I would like to understand better the L-function and epsilon factors attached to a Gelbart-Jacquet lift. Does the fact of being a Gelbart-Jacquet lift translates into strong properties concerning these objects? In particular I would like to understand, for $\pi$ an automorphic representation of $GL(3)$ that is a Gelbart-Jacquet lift :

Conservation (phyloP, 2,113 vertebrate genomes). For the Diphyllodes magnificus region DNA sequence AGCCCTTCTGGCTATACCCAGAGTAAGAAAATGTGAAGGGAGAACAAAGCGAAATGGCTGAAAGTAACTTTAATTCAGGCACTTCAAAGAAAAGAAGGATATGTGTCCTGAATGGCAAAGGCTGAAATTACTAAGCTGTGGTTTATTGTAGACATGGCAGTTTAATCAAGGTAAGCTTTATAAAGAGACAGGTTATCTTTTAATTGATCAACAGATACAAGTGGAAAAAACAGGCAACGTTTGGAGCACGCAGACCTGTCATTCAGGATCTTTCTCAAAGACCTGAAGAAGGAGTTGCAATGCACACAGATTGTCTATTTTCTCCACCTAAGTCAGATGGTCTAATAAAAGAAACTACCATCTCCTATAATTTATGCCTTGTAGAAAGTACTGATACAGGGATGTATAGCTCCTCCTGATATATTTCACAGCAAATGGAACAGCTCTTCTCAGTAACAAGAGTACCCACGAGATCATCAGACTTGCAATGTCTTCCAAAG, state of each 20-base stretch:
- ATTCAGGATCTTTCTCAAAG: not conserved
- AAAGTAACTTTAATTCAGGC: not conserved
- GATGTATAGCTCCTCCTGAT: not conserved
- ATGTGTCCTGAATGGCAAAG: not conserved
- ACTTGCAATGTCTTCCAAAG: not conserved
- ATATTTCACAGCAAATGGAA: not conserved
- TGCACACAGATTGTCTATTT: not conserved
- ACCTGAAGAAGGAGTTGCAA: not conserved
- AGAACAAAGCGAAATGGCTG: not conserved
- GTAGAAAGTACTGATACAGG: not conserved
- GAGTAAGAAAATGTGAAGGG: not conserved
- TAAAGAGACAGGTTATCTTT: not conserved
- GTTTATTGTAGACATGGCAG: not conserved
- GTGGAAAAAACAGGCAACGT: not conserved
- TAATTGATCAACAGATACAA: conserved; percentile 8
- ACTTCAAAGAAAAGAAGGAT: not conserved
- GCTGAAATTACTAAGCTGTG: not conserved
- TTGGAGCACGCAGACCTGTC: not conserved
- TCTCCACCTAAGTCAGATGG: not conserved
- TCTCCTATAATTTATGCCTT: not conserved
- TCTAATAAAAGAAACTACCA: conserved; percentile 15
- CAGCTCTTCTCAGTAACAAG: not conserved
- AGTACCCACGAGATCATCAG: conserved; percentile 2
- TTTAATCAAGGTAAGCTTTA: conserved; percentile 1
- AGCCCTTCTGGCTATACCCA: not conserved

- could $\varepsilon(1/2, \pi)$ be zero, or can all the twists by quadratic characters $\varepsilon(1/2, \pi, \chi)$ be zero?
- can $L(1/2, \pi)$ or $L(1/2, \pi, \chi)$ be zero?
- are these situations possible for other automorphic representations, that are not necessarily Gelbart-Jacquet lifts?
Any clue on how to understand Gelbart-Jacquet lifts (computationally and in practice I mean) is welcome!